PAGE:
What if the scientific data collected by NASA and JPL on 164,000 asteroids was wrong?
This article reviews what happened when a renowned scientist challenged NASA and JPL.
If the data is wrong, is Earth at a greater risk of an asteroid impact?
Why would NASA cover up the truth?
First let’s start with some background
NASA’s WISE (Wide-field Infrared Survey Explorer) spacecraft was an infrared-wavelength astronomical space telescope active from December 2009 to February 2011. WISE scanned the entire sky twice with infrared light snapping pictures of a billion objects including remote galaxies, stars, and asteroids. Its primary mission ended in October 2011.
NASA extended the mission in Oct. 2011 and renamed NEOWISE and scanned the sky’s for four months searching for Near Earth Objects – During its primary and extended mission it had discovered over 35,000 new asteroids and comets and over 154,000 solar system objects.
When the mission was complete in 2011 WISE was put to sleep.
Then the Chelyabinsk meteor exploded over Russia in February 2013 and the world woke to the threat of asteroid impacts – Earth needed to step up efforts of asteroid detection.
WISE was brought out of hibernation in September 2013. Since its cryogen coolant was depleted the operating temperature of the telescope was reduced by having it stare into deep space. It’s instruments were re-calibrated and began taking pictures in December 2013.
From December 2013 and May 2019, the telescope made 640,000 observations of over 26,000 known asteroids and comets.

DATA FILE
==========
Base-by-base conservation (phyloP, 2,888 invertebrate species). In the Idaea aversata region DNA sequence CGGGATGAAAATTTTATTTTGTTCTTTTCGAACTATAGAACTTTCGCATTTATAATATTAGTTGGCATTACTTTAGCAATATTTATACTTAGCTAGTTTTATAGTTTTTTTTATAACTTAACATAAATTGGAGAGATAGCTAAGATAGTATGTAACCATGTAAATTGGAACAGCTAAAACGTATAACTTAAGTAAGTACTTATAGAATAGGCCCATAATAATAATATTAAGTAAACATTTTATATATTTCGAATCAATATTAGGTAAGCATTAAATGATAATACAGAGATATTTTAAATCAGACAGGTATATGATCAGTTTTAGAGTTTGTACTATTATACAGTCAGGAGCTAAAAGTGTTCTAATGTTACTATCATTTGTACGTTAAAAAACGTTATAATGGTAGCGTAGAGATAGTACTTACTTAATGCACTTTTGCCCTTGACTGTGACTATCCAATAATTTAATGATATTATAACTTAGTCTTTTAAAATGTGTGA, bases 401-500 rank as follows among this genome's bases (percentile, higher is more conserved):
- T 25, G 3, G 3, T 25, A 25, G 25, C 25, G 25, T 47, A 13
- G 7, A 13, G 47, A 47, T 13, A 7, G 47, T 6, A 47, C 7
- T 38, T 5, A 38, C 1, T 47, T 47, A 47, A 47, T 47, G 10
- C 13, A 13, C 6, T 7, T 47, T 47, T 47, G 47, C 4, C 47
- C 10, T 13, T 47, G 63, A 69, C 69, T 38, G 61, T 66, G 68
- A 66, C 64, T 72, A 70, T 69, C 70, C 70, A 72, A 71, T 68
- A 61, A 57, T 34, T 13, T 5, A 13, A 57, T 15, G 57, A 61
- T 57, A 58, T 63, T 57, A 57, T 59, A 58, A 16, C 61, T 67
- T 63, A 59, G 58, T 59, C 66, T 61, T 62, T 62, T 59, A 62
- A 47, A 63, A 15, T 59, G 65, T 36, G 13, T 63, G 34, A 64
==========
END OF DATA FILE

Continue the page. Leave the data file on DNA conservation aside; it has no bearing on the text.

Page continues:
- NEOWISE hunts near-Earth objects from low-Earth orbit.
- The spacecraft orbits Earth once every 95 minutes,15 times per day.
- NEOWISE is still scanning the sky’s today
As of mid-August 2019, NEOWISE is 36% of the way through its 12th coverage of the sky since the start of the Reactivation mission,” according to the spacecraft’s project page. “Over 840,000 infrared measurements have been made of 34,889 different solar system objects, including 1,030 NEOs and 176 comets.”
But NEOWISE’s success at its second career was due to luck, not design, and the luck is running out. “It turned out to be pretty good at picking up asteroids,” Amy Mainzer, who was principal investigator for NEOWISE at NASA’s Jet Propulsion Laboratory in California at the time, said during a media briefing in March. “Because it was never designed for that purpose, it is near the end of its life.”
NEOWISE mission is expected to end around mid-2020, although he emphasized that timeline is an estimate, and the instrument’s tenure could last longer.
So, what’s wrong with NEOWISE?
NASA began releasing NEOWISE data in March of 2015. A renowned scientist named Nathan Myhrvold studied the data and found scientific, methodological, and ethical problems with the NEOWISE Asteroid project, its results, and published papers. He went to great lengths to examine and analyze the published data.
For those who may not recognize the name here is a short introduction:
Nathan Myhrvold is described as a polymath or person of wide-ranging knowledge. He is a fascinating man.…